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Lack of Sleep May Disrupt Healthy Gut Bacteria

Changes in gut microbiota  and chronic sleep loss have previously been linked with diseases such as obesity and type 2 diabetes. A recent study suggests that not getting enough sleep may change the bacterial gut species that are associated with curtailed human metabolic health.


Participants in the study included nine healthy, normal weight men. All of the men underwent two in-lab situations: two nights of partial sleep deprivation that included four hours of sleep and two nights of normal sleep that included eight hours of sleep. The researchers collected fecal samples 24 hours before and after each intervention. They also conducted an oral glucose intolerance test before and after.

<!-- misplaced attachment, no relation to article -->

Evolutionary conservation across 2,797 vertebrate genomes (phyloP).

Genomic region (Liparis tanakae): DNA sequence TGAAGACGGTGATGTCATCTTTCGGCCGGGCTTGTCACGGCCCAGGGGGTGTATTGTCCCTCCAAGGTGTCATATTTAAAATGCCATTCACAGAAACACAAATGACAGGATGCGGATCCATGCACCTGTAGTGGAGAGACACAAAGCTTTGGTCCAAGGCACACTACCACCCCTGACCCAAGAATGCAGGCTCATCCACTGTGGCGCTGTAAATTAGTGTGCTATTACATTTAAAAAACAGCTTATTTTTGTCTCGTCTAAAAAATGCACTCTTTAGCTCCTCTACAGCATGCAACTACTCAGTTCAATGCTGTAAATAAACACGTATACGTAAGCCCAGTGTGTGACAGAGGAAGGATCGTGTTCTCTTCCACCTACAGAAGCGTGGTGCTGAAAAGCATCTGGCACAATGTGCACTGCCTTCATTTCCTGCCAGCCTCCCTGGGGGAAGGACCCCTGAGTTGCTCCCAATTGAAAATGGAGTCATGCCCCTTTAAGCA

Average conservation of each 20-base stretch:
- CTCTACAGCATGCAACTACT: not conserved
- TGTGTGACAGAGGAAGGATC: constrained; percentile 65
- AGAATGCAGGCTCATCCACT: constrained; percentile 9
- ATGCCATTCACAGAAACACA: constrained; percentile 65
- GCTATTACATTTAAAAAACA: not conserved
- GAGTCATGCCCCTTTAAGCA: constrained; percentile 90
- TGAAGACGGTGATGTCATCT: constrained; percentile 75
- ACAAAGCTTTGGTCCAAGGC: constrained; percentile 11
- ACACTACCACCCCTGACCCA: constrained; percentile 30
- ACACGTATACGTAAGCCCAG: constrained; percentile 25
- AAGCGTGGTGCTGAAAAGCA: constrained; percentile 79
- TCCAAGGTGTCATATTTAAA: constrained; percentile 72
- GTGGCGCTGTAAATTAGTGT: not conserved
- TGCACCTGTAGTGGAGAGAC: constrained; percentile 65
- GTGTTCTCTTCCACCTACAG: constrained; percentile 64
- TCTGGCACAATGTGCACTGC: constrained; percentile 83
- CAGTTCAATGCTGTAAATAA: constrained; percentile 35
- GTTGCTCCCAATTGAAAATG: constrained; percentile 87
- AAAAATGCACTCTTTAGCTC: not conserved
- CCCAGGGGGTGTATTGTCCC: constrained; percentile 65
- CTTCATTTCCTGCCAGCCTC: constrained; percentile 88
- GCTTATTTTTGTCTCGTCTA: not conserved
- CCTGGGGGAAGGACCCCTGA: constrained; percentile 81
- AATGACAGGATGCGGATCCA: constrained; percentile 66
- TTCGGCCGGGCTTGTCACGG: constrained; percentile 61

At the conclusion of the study, the researchers found an increase in the ratio between firmicutes and bacteroidetes bacteria; a higher level of the families coriobacteriaceae and erysipelotrichaceae; and a lower level of Tenericutes after the partial sleep nights, when compared with the full sleep nights. They also noted a 20% lower resistance to insulin after the partial sleep nights.


Researchers from Uppsala University and the German Institute of Human Nutrition Potsdam-Rehbruecke conducted the study. It was published in the 2016 issue of Molecular Metabolism.


Previous studies have linked not getting enough sleep with faster cognitive decline, increased blood pressure, and increased risk of cardiovascular disease. Some methods to try to improve your sleep include eating less high fat foods, eliminating “blue light” (such as the light from your phone) just before bed, and increasing exercise levels.

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